This question tests our understanding of the various abnormal fundoscopic findings.
This fundoscopy is consistent with papilledema, a sign of increased intracranial pressure. The only answer choice that can cause this of the choices given is E, normal pressure hydrocephalus.
Retinopathy is not likely because it would not be associated with headache. Additionally, fundoscopic findings in retinopathy are usually of hemorrhage, fluffy spots (cotton-wool spots), occluded vessels, or neovascularization
Glaucoma is not possible because in glaucoma, the optic disc margins are still visible! This is the key to ruling out B&C. Cerebral edema causes these margins to be blurred, as in this case. The key in glaucoma is an increased cup/disc ratio. The cup is the inner, brighter area and the disc is the outer, more translucent ring. A cup disc ratio greater than about 0.5, then think glaucoma (the bright part should be less than half the diameter of the dimmer part)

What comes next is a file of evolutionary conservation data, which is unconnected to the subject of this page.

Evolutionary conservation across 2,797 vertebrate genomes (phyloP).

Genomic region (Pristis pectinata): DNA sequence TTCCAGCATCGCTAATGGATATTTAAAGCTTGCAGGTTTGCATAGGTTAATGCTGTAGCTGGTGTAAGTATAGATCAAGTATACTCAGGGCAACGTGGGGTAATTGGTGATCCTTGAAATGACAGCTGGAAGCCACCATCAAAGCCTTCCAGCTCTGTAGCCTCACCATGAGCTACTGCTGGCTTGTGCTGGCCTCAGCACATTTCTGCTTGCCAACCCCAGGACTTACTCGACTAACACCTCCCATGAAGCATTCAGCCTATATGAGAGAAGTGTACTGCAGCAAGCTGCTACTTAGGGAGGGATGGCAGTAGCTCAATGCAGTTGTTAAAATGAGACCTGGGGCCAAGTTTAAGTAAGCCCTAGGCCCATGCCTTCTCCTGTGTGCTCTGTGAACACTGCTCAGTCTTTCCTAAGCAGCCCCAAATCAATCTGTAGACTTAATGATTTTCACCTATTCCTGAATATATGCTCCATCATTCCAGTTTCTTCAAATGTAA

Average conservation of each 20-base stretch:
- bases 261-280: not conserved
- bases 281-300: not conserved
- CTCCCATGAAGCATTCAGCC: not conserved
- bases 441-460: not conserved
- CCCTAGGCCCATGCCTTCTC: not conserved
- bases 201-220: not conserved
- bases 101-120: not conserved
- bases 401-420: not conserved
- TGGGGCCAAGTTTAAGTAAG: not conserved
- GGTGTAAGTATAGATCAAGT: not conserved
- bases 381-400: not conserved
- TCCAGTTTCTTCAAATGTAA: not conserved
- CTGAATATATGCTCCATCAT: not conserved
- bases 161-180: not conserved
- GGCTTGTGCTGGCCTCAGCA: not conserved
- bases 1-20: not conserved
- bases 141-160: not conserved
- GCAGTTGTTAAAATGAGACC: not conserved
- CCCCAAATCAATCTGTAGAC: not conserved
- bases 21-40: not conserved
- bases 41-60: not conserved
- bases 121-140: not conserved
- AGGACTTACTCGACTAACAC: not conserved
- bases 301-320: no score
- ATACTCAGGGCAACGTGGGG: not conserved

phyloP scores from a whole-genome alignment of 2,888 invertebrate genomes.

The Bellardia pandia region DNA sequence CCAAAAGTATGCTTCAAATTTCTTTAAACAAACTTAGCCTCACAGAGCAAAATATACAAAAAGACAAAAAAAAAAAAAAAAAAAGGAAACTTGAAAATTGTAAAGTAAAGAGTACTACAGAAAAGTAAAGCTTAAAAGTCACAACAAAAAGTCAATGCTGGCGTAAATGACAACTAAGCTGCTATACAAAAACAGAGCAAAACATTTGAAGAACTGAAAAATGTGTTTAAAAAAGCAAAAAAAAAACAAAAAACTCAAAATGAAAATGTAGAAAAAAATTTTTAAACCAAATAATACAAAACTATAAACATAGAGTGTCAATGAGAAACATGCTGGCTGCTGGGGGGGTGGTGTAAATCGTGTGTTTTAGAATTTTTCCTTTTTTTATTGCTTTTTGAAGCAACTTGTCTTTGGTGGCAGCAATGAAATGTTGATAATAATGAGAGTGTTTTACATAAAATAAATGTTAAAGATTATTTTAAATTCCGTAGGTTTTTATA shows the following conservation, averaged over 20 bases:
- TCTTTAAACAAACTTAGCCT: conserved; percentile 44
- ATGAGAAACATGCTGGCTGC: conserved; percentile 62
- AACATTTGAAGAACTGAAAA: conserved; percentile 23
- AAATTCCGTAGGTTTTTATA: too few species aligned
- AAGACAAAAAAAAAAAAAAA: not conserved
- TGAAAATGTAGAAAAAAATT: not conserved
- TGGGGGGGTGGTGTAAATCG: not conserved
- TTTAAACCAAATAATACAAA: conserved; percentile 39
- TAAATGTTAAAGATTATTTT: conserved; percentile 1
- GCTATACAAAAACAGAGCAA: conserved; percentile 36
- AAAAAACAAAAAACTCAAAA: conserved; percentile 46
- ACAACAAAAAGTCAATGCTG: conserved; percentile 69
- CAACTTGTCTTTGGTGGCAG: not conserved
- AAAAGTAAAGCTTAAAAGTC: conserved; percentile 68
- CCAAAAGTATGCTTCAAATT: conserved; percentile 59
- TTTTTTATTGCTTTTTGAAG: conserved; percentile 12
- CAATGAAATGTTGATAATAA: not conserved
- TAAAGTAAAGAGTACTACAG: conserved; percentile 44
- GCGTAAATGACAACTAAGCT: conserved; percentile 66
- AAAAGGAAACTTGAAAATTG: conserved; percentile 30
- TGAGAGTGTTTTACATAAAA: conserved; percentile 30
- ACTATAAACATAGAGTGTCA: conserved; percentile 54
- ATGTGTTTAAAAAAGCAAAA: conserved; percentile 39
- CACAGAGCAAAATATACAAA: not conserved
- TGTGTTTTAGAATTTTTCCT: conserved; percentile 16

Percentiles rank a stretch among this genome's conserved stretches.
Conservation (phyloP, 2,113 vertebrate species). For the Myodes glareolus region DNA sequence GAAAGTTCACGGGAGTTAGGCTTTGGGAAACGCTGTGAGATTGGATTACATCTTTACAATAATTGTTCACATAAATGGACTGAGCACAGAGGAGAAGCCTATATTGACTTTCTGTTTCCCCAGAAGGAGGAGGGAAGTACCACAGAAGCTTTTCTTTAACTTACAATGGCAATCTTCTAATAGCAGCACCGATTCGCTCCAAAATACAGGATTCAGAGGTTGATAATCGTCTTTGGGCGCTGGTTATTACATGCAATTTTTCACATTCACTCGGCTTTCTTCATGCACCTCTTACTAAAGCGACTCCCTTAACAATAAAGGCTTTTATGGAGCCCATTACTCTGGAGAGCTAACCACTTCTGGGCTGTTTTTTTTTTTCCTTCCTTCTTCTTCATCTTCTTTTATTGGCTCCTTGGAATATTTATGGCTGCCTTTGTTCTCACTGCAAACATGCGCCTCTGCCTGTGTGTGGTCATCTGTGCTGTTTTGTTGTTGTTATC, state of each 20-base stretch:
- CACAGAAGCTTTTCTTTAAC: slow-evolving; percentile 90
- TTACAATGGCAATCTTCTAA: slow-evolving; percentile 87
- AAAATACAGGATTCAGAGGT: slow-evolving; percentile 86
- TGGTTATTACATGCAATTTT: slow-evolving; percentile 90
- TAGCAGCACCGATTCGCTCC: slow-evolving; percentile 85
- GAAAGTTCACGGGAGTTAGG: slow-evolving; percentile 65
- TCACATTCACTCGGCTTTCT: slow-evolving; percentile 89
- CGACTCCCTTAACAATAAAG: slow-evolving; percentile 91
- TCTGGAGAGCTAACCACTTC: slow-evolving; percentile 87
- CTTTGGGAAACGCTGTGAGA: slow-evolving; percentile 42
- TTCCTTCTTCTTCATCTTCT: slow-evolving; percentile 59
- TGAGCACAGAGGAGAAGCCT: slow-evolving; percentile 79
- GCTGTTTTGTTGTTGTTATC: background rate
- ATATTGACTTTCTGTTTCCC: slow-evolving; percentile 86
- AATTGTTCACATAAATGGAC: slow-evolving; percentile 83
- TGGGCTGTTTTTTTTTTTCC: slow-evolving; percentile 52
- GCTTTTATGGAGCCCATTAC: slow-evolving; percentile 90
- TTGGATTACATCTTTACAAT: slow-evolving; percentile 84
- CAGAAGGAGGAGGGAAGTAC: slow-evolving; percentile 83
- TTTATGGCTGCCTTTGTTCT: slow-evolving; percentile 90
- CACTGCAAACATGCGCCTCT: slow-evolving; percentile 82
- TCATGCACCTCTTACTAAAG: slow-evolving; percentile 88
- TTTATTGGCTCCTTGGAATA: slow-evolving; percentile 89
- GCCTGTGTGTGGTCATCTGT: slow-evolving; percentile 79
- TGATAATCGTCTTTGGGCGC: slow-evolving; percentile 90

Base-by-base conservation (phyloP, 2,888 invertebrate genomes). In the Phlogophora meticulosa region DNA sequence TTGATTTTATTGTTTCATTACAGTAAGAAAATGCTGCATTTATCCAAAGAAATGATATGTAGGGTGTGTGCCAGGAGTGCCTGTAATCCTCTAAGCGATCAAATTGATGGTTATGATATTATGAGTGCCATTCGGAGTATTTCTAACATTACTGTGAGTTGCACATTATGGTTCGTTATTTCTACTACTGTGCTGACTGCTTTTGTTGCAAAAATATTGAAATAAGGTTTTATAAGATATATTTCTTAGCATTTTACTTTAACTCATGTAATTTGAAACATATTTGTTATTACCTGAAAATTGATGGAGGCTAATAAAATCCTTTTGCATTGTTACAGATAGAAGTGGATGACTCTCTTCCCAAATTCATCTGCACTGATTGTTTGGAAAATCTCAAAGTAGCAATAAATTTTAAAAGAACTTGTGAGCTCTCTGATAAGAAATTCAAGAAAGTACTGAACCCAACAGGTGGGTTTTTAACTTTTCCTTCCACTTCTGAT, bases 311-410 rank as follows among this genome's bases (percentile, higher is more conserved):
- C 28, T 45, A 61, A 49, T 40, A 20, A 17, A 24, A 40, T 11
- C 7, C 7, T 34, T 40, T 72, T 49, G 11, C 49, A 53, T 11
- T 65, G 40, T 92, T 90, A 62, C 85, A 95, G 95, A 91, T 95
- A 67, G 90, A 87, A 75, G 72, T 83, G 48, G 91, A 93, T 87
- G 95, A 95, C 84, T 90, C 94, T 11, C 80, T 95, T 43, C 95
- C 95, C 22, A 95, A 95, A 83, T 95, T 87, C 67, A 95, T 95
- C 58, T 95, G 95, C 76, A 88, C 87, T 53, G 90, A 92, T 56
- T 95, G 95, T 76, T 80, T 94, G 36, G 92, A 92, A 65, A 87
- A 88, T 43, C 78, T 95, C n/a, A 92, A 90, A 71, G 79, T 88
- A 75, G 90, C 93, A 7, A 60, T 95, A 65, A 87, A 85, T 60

Finally D, Retinoblastoma would present with a mass on the retina, plus this patient is not in the right age group.
So we are left with E, normal pressure hydrocephalus. It is not an ideal answer choice because this is not a typical presentation, I would have liked to see gait disturbance, dementia, or urinary incontinence. But the key here is realizing that even though the pressure measured by LP is normal, the increased fluid is still putting pressure on the brain and this is the reason for the classical symptoms associated with NPH.
This is actually a classic presentation of a brain tumor. When we had our ophtho block, we learned that headache + papilledema is most likely to be a brain tumor and this patient fits that description. I would have liked to see some sort of brain tumor as an answer choice, but unfortunately none was given.
Hope that helps